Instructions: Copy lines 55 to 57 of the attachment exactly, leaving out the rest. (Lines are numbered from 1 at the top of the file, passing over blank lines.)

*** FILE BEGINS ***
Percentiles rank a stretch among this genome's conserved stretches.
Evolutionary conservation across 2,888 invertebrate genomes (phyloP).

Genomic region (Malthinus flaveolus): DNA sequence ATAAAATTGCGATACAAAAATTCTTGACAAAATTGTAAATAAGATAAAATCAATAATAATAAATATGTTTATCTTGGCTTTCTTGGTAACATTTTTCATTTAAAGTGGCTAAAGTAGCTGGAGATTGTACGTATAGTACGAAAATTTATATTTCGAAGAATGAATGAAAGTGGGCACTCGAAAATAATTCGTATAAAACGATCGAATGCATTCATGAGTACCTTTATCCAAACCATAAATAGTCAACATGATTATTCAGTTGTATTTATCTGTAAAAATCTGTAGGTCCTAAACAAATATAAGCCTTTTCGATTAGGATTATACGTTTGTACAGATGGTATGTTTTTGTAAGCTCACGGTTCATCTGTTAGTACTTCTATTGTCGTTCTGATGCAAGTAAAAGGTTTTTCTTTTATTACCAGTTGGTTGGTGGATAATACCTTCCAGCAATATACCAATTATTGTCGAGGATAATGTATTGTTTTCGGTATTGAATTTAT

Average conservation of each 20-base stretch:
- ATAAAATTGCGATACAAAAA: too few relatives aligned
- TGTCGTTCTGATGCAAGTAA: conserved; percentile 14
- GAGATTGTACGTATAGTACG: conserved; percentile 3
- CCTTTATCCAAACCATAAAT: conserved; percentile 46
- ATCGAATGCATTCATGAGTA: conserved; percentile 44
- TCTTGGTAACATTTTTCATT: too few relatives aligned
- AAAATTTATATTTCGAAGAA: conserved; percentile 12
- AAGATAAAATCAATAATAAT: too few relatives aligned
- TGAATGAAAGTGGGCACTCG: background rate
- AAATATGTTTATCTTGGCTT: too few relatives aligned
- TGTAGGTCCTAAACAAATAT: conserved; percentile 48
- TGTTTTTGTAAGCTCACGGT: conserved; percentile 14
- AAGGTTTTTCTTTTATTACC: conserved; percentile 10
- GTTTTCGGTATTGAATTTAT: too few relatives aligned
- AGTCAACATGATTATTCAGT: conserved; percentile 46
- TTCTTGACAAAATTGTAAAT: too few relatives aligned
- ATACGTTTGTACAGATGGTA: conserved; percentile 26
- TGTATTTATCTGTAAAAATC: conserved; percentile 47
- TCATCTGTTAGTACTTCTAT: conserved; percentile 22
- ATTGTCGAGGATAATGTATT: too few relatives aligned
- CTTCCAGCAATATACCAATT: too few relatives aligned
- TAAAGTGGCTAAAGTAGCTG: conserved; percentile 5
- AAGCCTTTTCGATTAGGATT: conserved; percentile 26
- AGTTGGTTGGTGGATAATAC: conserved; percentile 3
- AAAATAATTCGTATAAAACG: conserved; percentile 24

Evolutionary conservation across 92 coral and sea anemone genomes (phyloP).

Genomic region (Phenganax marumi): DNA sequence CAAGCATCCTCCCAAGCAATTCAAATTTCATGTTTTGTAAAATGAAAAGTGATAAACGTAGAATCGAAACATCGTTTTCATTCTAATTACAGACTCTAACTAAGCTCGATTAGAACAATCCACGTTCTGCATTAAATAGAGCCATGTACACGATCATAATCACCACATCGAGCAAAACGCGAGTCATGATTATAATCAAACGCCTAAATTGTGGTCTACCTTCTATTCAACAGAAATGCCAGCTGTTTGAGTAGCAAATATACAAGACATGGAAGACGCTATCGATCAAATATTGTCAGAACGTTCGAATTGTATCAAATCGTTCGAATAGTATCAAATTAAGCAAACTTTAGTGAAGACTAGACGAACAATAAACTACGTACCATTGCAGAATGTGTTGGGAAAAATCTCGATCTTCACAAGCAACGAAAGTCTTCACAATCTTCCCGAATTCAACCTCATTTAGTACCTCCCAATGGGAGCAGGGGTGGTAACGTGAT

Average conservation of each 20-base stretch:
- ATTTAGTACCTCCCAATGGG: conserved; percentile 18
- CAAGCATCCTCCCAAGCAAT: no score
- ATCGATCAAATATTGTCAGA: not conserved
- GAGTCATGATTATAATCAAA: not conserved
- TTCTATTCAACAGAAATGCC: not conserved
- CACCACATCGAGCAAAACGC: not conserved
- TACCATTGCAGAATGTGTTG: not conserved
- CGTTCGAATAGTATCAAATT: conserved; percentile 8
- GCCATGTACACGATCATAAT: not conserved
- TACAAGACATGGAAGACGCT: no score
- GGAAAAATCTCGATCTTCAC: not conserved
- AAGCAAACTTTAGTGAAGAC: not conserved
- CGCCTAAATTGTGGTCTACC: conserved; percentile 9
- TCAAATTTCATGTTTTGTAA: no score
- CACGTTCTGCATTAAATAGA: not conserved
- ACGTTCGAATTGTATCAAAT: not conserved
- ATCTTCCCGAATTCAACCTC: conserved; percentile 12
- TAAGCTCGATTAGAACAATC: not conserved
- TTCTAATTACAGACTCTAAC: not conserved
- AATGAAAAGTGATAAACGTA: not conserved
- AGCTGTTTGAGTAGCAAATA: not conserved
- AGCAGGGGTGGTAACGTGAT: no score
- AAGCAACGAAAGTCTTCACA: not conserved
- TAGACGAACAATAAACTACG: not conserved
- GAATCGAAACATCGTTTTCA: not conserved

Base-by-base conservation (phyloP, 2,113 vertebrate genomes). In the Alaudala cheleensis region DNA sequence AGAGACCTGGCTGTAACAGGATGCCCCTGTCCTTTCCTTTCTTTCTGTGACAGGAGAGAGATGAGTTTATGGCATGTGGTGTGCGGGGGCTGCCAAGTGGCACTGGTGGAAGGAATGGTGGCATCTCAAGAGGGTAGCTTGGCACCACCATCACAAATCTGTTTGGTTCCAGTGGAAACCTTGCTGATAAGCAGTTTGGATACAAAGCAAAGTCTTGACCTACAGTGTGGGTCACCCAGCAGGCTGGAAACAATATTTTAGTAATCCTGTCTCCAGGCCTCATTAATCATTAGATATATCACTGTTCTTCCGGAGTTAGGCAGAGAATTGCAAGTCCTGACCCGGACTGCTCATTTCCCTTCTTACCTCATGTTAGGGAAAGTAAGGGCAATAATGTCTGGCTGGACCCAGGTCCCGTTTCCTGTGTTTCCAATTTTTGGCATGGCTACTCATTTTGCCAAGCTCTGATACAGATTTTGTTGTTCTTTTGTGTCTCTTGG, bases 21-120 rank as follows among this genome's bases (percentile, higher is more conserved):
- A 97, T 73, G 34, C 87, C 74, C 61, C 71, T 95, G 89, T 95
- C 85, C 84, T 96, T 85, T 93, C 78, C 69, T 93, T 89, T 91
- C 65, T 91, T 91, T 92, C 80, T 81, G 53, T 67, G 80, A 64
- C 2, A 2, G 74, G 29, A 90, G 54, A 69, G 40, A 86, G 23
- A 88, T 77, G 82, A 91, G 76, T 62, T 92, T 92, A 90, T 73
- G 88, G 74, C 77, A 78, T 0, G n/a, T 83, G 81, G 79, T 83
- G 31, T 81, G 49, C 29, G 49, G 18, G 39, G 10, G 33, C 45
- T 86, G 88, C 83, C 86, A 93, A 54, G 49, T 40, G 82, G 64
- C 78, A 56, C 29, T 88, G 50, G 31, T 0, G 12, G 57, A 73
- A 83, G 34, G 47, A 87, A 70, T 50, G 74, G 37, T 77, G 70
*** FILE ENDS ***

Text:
- AAGCAACGAAAGTCTTCACA: not conserved
- TAGACGAACAATAAACTACG: not conserved
- GAATCGAAACATCGTTTTCA: not conserved